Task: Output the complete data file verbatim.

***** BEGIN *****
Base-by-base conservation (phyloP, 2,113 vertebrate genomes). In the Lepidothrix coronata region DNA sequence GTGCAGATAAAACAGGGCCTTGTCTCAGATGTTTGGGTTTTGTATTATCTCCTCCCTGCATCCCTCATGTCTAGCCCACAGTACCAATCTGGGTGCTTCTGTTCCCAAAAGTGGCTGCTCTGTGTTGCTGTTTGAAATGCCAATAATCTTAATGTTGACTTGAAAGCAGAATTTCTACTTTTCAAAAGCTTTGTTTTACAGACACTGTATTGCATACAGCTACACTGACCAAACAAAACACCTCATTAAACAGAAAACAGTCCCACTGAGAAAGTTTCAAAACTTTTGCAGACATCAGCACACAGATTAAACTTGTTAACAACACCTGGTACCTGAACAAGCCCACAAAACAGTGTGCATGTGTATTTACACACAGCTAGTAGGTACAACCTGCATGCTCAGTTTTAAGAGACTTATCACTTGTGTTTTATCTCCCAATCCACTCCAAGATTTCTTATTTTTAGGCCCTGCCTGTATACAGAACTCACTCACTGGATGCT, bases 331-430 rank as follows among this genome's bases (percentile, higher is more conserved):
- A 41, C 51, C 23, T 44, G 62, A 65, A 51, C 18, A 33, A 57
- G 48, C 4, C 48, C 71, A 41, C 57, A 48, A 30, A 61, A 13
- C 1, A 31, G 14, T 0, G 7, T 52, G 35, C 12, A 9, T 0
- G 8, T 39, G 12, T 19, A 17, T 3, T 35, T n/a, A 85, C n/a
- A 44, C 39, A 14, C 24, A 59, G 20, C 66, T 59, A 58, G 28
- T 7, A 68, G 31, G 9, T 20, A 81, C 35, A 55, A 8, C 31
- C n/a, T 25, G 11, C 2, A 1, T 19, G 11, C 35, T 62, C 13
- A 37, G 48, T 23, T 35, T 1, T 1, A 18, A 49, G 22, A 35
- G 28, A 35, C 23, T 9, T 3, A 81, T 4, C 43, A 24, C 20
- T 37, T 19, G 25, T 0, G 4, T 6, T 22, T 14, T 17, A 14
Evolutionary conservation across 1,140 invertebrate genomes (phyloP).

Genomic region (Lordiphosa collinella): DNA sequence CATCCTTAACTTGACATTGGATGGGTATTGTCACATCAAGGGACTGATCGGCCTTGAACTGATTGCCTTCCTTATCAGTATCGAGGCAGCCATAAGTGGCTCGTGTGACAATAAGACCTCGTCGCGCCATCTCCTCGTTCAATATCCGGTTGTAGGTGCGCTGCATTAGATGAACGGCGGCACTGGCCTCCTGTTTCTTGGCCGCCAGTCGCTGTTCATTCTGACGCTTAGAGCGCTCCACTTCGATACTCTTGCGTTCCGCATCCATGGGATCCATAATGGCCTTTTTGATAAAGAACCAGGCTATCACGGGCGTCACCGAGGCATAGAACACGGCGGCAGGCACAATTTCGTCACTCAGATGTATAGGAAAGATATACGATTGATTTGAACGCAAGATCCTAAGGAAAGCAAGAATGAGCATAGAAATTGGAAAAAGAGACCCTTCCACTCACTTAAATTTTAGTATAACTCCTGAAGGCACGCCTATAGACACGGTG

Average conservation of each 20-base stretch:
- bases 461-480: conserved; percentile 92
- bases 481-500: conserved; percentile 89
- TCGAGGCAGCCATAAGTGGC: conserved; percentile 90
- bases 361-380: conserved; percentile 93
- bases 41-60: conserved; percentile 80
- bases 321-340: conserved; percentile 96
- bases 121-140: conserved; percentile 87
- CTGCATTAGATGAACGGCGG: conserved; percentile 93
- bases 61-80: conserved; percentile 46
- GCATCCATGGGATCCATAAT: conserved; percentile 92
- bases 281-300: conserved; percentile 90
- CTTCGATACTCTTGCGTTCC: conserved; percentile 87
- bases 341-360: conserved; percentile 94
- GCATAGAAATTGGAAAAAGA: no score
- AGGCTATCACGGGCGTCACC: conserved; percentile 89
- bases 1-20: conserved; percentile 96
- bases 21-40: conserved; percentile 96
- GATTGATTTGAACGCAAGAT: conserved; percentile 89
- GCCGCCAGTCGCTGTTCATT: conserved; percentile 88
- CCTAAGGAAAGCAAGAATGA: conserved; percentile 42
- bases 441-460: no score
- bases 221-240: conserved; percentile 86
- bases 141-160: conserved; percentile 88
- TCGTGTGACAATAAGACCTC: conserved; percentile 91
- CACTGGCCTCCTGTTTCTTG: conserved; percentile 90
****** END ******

Base-by-base conservation (phyloP, 2,113 vertebrate genomes). In the Lepidothrix coronata region DNA sequence GTGCAGATAAAACAGGGCCTTGTCTCAGATGTTTGGGTTTTGTATTATCTCCTCCCTGCATCCCTCATGTCTAGCCCACAGTACCAATCTGGGTGCTTCTGTTCCCAAAAGTGGCTGCTCTGTGTTGCTGTTTGAAATGCCAATAATCTTAATGTTGACTTGAAAGCAGAATTTCTACTTTTCAAAAGCTTTGTTTTACAGACACTGTATTGCATACAGCTACACTGACCAAACAAAACACCTCATTAAACAGAAAACAGTCCCACTGAGAAAGTTTCAAAACTTTTGCAGACATCAGCACACAGATTAAACTTGTTAACAACACCTGGTACCTGAACAAGCCCACAAAACAGTGTGCATGTGTATTTACACACAGCTAGTAGGTACAACCTGCATGCTCAGTTTTAAGAGACTTATCACTTGTGTTTTATCTCCCAATCCACTCCAAGATTTCTTATTTTTAGGCCCTGCCTGTATACAGAACTCACTCACTGGATGCT, bases 331-430 rank as follows among this genome's bases (percentile, higher is more conserved):
- A 41, C 51, C 23, T 44, G 62, A 65, A 51, C 18, A 33, A 57
- G 48, C 4, C 48, C 71, A 41, C 57, A 48, A 30, A 61, A 13
- C 1, A 31, G 14, T 0, G 7, T 52, G 35, C 12, A 9, T 0
- G 8, T 39, G 12, T 19, A 17, T 3, T 35, T n/a, A 85, C n/a
- A 44, C 39, A 14, C 24, A 59, G 20, C 66, T 59, A 58, G 28
- T 7, A 68, G 31, G 9, T 20, A 81, C 35, A 55, A 8, C 31
- C n/a, T 25, G 11, C 2, A 1, T 19, G 11, C 35, T 62, C 13
- A 37, G 48, T 23, T 35, T 1, T 1, A 18, A 49, G 22, A 35
- G 28, A 35, C 23, T 9, T 3, A 81, T 4, C 43, A 24, C 20
- T 37, T 19, G 25, T 0, G 4, T 6, T 22, T 14, T 17, A 14
Evolutionary conservation across 1,140 invertebrate genomes (phyloP).

Genomic region (Lordiphosa collinella): DNA sequence CATCCTTAACTTGACATTGGATGGGTATTGTCACATCAAGGGACTGATCGGCCTTGAACTGATTGCCTTCCTTATCAGTATCGAGGCAGCCATAAGTGGCTCGTGTGACAATAAGACCTCGTCGCGCCATCTCCTCGTTCAATATCCGGTTGTAGGTGCGCTGCATTAGATGAACGGCGGCACTGGCCTCCTGTTTCTTGGCCGCCAGTCGCTGTTCATTCTGACGCTTAGAGCGCTCCACTTCGATACTCTTGCGTTCCGCATCCATGGGATCCATAATGGCCTTTTTGATAAAGAACCAGGCTATCACGGGCGTCACCGAGGCATAGAACACGGCGGCAGGCACAATTTCGTCACTCAGATGTATAGGAAAGATATACGATTGATTTGAACGCAAGATCCTAAGGAAAGCAAGAATGAGCATAGAAATTGGAAAAAGAGACCCTTCCACTCACTTAAATTTTAGTATAACTCCTGAAGGCACGCCTATAGACACGGTG

Average conservation of each 20-base stretch:
- bases 461-480: conserved; percentile 92
- bases 481-500: conserved; percentile 89
- TCGAGGCAGCCATAAGTGGC: conserved; percentile 90
- bases 361-380: conserved; percentile 93
- bases 41-60: conserved; percentile 80
- bases 321-340: conserved; percentile 96
- bases 121-140: conserved; percentile 87
- CTGCATTAGATGAACGGCGG: conserved; percentile 93
- bases 61-80: conserved; percentile 46
- GCATCCATGGGATCCATAAT: conserved; percentile 92
- bases 281-300: conserved; percentile 90
- CTTCGATACTCTTGCGTTCC: conserved; percentile 87
- bases 341-360: conserved; percentile 94
- GCATAGAAATTGGAAAAAGA: no score
- AGGCTATCACGGGCGTCACC: conserved; percentile 89
- bases 1-20: conserved; percentile 96
- bases 21-40: conserved; percentile 96
- GATTGATTTGAACGCAAGAT: conserved; percentile 89
- GCCGCCAGTCGCTGTTCATT: conserved; percentile 88
- CCTAAGGAAAGCAAGAATGA: conserved; percentile 42
- bases 441-460: no score
- bases 221-240: conserved; percentile 86
- bases 141-160: conserved; percentile 88
- TCGTGTGACAATAAGACCTC: conserved; percentile 91
- CACTGGCCTCCTGTTTCTTG: conserved; percentile 90